So I myself was quite keen on the idea of using the Wiki’s to house the student’s research and information that they had gathered in an easily accessible area that could be viewed from anywhere and at anytime with internet access. I saw the Wikis as a way for information to be collected and housed in a central and accessible location. I was pleased that I would be able to go and view the student’s work from anywhere at any time without bogging my own computer down with files. This has unfortunately not been the case.
The Wiki system within the Moodle website is not exactly everything I had hoped it would be. For example the actual online components are great scaffolding for the students to add to, but the formatting gets all jumbled up as soon as they try to add information into the sections. So each student has stopped using the on-line tables and they are just uploading documents (some word, some PDF, some pictures) onto their Wikis. When I go to access these documents I cannot view them on-line and am forced to download them to my computer, negating the purpose of the system altogether. This is further complicated by the fact that some students use Mac computers and must save their documents in a format that I can open on my PC, this does not always happen.
The idea of having the documents in an easy to access, on-line and interactive environment that allows for students to access one another’s work is not happening in this current application of the Wiki’s. Instructors have access to all of the Wikis, but students can only access their own. The final flaw in this new Wiki approach, is that the students cannot carry their Moodle Wiki’s forward to their next semester; the Wikis are married to the Moodle course and once the student’s have completed the course they no longer have access to the Moodle course or the Wikis housed within.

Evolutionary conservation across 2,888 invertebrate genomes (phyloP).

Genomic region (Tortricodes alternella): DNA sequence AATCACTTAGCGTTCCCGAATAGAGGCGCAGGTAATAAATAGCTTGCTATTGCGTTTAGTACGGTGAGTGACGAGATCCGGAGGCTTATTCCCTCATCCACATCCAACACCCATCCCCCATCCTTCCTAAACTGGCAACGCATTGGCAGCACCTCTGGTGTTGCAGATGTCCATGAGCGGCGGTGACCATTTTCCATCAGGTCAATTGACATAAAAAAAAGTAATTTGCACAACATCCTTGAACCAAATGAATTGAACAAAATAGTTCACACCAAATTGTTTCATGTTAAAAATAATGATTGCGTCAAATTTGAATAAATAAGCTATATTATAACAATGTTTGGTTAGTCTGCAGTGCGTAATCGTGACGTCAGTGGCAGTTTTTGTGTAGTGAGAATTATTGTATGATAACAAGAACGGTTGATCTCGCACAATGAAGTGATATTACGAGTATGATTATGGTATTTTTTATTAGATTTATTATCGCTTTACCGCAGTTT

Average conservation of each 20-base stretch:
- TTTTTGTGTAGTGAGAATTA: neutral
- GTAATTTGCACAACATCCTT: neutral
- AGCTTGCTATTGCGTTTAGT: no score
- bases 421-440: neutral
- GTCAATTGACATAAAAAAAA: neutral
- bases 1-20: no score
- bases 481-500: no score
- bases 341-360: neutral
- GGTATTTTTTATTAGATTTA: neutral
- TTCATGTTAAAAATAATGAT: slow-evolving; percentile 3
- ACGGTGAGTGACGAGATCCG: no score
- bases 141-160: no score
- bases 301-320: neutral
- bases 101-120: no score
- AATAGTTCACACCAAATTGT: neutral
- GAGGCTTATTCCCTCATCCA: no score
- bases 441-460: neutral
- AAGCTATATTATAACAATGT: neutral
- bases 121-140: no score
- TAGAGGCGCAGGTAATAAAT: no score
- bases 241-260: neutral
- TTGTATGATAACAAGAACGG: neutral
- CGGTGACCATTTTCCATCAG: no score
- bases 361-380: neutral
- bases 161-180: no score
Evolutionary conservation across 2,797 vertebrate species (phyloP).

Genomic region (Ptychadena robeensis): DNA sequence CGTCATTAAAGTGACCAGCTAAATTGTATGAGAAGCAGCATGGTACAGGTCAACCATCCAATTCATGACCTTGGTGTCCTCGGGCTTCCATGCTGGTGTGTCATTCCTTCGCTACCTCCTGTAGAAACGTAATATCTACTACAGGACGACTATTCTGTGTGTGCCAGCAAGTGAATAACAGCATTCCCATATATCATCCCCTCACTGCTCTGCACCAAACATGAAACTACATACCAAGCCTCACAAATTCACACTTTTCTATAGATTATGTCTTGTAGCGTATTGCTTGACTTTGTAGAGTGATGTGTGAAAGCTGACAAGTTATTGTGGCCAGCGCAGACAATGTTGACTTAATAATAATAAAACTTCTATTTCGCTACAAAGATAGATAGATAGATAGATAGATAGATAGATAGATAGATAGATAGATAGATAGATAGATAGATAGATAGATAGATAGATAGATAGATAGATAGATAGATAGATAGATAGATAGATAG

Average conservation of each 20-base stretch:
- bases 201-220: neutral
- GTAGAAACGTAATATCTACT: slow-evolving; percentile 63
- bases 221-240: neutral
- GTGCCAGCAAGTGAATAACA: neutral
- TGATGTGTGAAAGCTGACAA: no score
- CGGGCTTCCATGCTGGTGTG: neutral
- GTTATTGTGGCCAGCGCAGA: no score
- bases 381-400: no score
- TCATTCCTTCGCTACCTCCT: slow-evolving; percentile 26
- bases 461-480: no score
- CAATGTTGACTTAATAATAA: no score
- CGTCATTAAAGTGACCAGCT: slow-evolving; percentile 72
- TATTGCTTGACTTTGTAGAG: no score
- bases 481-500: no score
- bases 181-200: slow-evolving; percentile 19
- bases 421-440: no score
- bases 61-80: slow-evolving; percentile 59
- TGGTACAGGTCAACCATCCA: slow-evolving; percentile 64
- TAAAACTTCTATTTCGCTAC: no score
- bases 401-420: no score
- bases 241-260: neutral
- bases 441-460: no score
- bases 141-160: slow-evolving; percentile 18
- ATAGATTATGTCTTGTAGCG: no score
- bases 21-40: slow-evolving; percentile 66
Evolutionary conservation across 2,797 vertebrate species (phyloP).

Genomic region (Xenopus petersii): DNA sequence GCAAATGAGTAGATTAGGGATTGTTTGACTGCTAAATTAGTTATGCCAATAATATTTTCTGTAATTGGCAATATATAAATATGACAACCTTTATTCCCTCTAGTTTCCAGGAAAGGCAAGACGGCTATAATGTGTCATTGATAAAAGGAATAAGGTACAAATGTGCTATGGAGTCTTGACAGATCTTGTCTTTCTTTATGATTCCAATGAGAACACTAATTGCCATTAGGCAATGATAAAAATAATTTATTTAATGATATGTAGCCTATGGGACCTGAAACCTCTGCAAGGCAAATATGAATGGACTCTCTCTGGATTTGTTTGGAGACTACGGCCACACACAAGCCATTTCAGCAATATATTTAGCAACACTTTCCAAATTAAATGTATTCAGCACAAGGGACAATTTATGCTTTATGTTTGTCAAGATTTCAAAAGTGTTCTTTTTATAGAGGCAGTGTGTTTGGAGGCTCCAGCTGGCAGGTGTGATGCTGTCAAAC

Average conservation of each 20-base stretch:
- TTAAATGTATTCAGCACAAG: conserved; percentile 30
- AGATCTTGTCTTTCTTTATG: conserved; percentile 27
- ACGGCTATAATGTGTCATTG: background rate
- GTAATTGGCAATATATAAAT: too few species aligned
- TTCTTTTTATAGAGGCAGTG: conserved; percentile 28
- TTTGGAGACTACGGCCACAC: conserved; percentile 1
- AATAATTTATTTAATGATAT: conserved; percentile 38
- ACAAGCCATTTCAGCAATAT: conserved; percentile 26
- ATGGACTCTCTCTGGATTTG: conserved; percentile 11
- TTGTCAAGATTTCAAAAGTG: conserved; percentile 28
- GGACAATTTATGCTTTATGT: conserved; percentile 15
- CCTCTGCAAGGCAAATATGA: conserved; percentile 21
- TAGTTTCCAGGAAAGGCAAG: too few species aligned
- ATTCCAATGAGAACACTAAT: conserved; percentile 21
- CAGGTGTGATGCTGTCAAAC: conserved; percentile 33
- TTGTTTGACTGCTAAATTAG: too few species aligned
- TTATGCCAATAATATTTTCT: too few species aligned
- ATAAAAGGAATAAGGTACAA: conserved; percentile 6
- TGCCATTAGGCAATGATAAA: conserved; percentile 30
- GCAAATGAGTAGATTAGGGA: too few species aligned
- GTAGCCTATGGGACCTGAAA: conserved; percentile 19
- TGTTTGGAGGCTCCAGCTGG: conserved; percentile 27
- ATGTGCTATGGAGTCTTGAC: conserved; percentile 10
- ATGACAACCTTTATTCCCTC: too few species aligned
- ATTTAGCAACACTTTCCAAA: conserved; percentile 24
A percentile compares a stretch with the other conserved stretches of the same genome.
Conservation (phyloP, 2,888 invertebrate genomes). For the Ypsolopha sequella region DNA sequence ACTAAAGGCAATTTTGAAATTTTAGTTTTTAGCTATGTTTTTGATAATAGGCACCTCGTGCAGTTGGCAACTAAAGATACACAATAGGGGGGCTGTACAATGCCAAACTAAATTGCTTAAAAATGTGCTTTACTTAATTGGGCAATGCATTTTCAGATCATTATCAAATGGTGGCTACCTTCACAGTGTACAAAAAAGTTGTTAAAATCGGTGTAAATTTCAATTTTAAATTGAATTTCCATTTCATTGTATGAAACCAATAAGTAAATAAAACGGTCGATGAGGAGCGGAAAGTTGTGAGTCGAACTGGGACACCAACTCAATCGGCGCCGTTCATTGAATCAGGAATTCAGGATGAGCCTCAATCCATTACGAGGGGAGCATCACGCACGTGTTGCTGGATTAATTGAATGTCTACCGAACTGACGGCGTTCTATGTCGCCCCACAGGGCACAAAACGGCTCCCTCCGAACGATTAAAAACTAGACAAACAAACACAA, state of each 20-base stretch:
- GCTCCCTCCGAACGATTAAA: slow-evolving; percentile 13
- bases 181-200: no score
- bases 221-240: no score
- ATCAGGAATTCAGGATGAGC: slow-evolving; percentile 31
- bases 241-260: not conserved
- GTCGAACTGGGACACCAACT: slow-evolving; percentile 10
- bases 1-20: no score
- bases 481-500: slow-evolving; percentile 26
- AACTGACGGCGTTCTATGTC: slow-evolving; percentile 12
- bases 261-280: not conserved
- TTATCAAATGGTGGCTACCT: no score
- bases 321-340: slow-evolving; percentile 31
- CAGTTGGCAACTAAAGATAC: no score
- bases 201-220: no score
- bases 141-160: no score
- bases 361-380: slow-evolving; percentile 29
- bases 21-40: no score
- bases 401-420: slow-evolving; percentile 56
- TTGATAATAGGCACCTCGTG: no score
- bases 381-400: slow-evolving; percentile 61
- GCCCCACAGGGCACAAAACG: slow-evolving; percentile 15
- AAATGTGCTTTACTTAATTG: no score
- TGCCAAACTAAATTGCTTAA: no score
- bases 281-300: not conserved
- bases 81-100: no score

When we first came into this clinical rotation the instructors were only provided a quick overview of the Wikis and most had little prior experience using Wikis. I was fortunate enough to have previously worked using a Wiki and had some familiarity with this format. The Moodle system’s Wiki’s are different than the ones I have worked with before, I find that I am proficient in using them but that the structure is quite limited and not user friendly, which I believe has affected the students and faculties use of the Wikis. I have heard that many students and instructors as well, have struggled with uploading documents, or editing the online Wiki documents, so instead some of the instructors have abandoned the use of the Wikis altogether; I think that this is unfortunate and that with a little tweaking the Wikis could be re-formatted to work in the manner in which they were intended.
I am still quite keen on the use of Wikis but I am uncertain about how the Moodle system works and if changes can be made to the system itself in order to make the Wikis more user friendly, interactive and portable.
I look forward to speaking with the other instructors and the administration about the use of Wikis this clinical rotation and determine as a group some ways to make the Wikis more useful to the faculty and the students alike.
Kardong-Edgren, S., Oermann, M., Ha, Y., Tennant, M., Snelson, C., Hallmark, E., Hurd, D. (2009). Using a Wiki in Nursing Education and Research. International Journal of Nursing Education Scholarship. Retrieved July 28, 2015, from CINAHL.